One application of blockchains is in smart contracts, which also uses AI. Smart contracts are self-executing computer protocols that enable drafting of agreements and let users generate customized drafts in accordance with inputs from lawyers and clients. Another application of blockchains is in awarding intellectual property rights where ownership of the IP in question can be easily verified using blockchain.

Blockchain also has applications in the field of criminal law, where collecting evidence and ensuring its proper chain of custody is at the core of any criminal investigation. Blockchain allows the chain of custody to be documented correctly and regularly.

Complimentary role


The use of new and emerging technologies is often perceived as being a double-sided sword, having both pros and cons. The primary threat perception of the use of new-age technologies is that they will render the role of lawyers in certain practice areas redundant. While it is easy to fall for this cliched trope, the truth is that new age technologies will compliment rather than replace lawyers. It is an established fact that AI merely replicates human intelligence and simulates it; it does not possess it.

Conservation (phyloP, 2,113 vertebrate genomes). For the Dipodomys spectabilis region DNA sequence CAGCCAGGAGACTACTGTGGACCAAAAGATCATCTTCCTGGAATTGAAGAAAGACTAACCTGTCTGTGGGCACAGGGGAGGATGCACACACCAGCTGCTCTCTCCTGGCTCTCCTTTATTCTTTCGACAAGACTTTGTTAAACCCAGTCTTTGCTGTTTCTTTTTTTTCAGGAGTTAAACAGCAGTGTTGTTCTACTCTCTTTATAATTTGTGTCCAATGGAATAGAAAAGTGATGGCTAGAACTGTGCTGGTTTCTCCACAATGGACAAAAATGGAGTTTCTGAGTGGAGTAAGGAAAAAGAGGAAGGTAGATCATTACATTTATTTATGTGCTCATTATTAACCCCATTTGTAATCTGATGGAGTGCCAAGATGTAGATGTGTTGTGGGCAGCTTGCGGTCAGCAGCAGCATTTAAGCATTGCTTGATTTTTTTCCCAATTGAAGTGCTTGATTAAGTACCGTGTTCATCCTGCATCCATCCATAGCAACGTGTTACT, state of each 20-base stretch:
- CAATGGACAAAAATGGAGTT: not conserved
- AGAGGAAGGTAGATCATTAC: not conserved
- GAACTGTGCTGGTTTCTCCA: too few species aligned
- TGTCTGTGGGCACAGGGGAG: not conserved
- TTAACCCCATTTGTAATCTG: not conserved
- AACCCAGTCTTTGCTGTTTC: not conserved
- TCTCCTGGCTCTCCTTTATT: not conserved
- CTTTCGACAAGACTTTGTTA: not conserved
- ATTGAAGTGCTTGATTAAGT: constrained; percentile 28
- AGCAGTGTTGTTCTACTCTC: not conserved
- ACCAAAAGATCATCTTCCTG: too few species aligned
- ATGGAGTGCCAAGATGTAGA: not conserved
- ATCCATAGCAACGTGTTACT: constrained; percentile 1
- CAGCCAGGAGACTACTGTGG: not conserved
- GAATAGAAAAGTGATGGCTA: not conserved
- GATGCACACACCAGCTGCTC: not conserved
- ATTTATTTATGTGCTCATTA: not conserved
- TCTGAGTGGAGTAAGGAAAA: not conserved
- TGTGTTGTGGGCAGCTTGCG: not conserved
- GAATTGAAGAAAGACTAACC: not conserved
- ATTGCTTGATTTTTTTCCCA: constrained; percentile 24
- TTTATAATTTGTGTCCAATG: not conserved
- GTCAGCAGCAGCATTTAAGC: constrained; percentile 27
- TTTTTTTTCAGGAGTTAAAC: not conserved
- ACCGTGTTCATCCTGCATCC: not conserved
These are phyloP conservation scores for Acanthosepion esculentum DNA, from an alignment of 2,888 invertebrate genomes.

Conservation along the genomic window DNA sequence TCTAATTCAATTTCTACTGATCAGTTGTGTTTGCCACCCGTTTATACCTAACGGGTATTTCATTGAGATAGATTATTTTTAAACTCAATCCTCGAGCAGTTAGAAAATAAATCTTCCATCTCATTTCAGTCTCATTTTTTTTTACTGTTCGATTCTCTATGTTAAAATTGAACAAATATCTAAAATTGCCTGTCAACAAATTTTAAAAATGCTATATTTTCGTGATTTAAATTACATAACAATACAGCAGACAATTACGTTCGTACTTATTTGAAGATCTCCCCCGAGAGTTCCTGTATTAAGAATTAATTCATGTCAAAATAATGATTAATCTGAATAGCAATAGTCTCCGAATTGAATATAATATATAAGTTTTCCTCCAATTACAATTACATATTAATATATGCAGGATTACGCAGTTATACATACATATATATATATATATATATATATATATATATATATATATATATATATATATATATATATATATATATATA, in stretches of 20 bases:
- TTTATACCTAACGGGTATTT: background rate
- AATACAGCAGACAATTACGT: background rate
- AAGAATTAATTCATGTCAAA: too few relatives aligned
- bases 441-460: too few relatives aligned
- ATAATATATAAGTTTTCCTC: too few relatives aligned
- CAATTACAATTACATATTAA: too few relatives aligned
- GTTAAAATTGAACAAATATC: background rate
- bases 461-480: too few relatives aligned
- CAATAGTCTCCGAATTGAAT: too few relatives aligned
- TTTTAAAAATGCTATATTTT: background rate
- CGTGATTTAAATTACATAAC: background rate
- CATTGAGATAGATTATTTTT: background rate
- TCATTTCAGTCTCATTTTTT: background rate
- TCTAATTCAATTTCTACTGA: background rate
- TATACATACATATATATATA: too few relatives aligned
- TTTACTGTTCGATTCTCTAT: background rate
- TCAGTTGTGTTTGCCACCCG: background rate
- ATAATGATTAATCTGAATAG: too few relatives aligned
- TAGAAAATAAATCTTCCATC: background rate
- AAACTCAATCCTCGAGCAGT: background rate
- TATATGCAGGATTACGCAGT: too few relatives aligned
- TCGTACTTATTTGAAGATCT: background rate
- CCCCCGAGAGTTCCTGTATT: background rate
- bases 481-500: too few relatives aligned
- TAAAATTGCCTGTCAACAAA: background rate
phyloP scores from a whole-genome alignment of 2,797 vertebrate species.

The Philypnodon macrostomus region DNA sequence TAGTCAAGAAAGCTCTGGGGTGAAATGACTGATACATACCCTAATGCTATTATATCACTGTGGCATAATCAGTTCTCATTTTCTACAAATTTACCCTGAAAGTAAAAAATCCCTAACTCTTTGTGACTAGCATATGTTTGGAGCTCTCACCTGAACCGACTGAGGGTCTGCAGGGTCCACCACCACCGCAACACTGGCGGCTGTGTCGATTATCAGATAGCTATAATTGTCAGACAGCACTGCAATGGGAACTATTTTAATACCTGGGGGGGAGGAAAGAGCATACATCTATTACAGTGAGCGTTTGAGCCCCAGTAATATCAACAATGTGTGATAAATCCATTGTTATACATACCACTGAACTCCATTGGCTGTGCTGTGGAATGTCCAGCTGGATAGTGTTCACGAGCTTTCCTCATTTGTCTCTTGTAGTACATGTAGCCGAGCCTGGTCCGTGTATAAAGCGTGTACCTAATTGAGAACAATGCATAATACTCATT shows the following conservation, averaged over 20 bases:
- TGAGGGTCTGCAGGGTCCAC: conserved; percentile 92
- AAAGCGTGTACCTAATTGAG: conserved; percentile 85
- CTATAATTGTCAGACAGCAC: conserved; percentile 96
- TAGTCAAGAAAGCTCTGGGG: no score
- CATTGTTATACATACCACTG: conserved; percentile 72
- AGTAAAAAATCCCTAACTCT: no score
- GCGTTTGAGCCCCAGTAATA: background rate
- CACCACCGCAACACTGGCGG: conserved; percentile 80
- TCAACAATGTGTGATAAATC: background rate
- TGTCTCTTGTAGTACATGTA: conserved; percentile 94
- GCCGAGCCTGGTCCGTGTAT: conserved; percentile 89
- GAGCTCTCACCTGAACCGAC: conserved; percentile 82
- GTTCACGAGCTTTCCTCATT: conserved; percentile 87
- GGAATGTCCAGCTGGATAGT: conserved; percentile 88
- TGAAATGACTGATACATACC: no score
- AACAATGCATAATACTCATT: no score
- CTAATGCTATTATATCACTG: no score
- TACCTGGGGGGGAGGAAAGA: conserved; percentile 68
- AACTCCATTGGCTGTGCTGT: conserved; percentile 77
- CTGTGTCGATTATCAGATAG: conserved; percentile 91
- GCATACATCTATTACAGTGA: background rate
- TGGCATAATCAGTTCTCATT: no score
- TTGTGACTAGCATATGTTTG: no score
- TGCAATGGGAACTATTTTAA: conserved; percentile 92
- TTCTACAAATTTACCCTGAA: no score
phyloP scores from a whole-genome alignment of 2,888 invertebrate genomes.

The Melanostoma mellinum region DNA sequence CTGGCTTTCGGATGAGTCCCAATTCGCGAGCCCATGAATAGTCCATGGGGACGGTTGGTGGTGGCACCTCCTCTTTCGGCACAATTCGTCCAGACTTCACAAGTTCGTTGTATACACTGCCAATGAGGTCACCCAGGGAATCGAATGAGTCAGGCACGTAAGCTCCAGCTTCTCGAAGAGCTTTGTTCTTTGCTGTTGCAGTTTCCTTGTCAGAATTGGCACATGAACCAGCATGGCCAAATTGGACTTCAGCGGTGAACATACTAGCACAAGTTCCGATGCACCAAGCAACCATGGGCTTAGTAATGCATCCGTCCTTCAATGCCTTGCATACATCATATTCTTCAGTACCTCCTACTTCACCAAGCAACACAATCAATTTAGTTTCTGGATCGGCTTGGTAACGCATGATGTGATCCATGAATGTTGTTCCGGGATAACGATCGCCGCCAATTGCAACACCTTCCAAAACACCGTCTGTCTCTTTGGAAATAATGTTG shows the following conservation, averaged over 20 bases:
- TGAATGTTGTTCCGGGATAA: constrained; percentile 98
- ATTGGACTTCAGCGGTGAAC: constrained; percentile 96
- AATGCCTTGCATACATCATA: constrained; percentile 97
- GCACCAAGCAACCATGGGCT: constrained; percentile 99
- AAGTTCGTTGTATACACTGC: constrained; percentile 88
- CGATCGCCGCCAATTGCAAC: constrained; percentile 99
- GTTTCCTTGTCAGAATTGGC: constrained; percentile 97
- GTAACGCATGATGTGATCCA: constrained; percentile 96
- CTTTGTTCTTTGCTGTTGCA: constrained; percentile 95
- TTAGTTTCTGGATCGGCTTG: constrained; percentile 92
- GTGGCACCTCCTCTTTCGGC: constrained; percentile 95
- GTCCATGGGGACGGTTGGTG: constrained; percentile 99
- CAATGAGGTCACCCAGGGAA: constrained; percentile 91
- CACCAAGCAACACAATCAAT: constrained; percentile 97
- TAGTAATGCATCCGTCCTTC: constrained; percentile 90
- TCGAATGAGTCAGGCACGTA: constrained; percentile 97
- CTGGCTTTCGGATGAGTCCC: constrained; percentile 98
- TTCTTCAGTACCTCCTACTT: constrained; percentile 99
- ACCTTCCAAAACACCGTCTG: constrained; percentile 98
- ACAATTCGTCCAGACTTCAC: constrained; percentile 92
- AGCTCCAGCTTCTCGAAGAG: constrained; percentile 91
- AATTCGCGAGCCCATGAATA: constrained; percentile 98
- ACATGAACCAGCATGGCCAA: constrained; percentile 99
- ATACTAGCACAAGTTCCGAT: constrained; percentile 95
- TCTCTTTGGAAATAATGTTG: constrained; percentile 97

Digitization across law firms and other organizations in the legal field will result in increased efficiencies and will enable them to operate in a more efficient manner, which may in turn enable management to monitor internal capacities and capabilities of their organization and optimize overhead costs.

Thus, it seems that the legal field cannot be ring-fenced from the impact of new technologies for long. It is an inevitable change which has already begun.

The article has been written by:


Rahul Chadha, Managing Partner


Neeraj Prakash, Partner

Chadha & Co